The groups awarded a $2,500 grant Wednesday to the Southwest Chicago Diversity Collaborative and the Beverly Area Arts Alliance, which will partner to coordinate the unnamed event, organizer Scott Smith said.
Smith, a Morgan Park resident, said the details of the festival haven't been ironed out. But he envisions linking the shopping districts near Metra's 99th and 103rd street stations for the festival.
He thinks Walden Parkway could be closed off to car traffic for the event that might also be held in conjunction with the Beverly Art Walk, which is organized by the alliance and will be held Oct. 7.
"That's a space people would feel comfortable walking and biking in," said Smith of the stretch of Walden Parkway. He's is also considering incorporating the area near Metra's 107th street station as part of the festival.
The idea for the daylong event was born in with an "On the Table" discussion held May 16 at the Blackwelder/Heritage House at 10910 S. Prospect Ave. in Morgan Park. Coordinated by the trust, the community discussion originally focused on the state of diversity within the 19th Ward, Smith said.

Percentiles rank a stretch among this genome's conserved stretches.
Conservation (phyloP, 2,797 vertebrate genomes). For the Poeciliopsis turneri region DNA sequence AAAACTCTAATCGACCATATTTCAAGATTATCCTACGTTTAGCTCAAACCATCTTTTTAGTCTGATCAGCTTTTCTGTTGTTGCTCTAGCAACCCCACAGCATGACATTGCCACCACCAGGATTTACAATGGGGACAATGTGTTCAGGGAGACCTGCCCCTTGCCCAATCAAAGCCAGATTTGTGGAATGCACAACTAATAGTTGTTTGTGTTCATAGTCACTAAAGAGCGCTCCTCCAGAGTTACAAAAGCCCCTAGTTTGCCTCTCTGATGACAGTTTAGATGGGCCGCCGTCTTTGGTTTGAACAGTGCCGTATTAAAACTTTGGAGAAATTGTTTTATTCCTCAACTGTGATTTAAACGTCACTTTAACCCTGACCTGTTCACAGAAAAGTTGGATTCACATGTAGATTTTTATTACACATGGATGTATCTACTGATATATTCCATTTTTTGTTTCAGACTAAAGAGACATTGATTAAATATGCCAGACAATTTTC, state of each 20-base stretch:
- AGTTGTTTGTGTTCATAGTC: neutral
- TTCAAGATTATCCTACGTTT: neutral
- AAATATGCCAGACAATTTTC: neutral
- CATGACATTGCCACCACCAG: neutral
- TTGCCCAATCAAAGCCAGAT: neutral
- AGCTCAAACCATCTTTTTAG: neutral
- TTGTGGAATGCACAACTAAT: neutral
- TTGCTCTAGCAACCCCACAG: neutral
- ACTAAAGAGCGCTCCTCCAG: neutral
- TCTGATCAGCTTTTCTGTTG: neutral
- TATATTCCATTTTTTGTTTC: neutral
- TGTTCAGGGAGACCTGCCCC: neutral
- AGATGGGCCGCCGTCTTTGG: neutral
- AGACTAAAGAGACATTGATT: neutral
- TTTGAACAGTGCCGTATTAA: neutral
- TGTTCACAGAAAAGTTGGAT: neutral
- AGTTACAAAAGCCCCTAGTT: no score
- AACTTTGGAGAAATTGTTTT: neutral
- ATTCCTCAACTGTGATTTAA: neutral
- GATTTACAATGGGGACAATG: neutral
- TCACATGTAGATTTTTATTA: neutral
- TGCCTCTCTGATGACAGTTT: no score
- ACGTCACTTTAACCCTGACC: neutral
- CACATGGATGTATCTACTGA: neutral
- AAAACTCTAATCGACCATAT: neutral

From there, the conversation turned to how diversity can strengthen a neighborhood, particularly as it relates to supporting small businesses. And the "car-centric" areas of Beverly, Morgan Park and Mount Greenwood were seen as a challenge for area vendors, he said.
The idea of a walking and biking festival seemed to touch on all issues, and Smith created a two-minute video laying out the idea and submitted it for an Acting Up Award. The community trust agreed to fund 71 such projects in the city and suburbs, said Jean Westrick, its director of civic engagement and partnerships.
"It's really about how do we make our community stronger and build that social inclusion," said Westrick, who added that 25 judges reviewed the 263 videos and awarded a total of $135,000.
Smith also envisions art shows, music and perhaps a story-telling event such as The Frunchroom being held at each station. Along the route, smaller activities such as a kids crafting table and other attractions could also liven the path.
He hopes the festival will spark conversations between neighbors and said it could become an annual event. The gathering might also spark interest in adding bike lanes as well as encourage Divvy to expand here.
"There's a great opportunity with this grant to do something very cool," he said.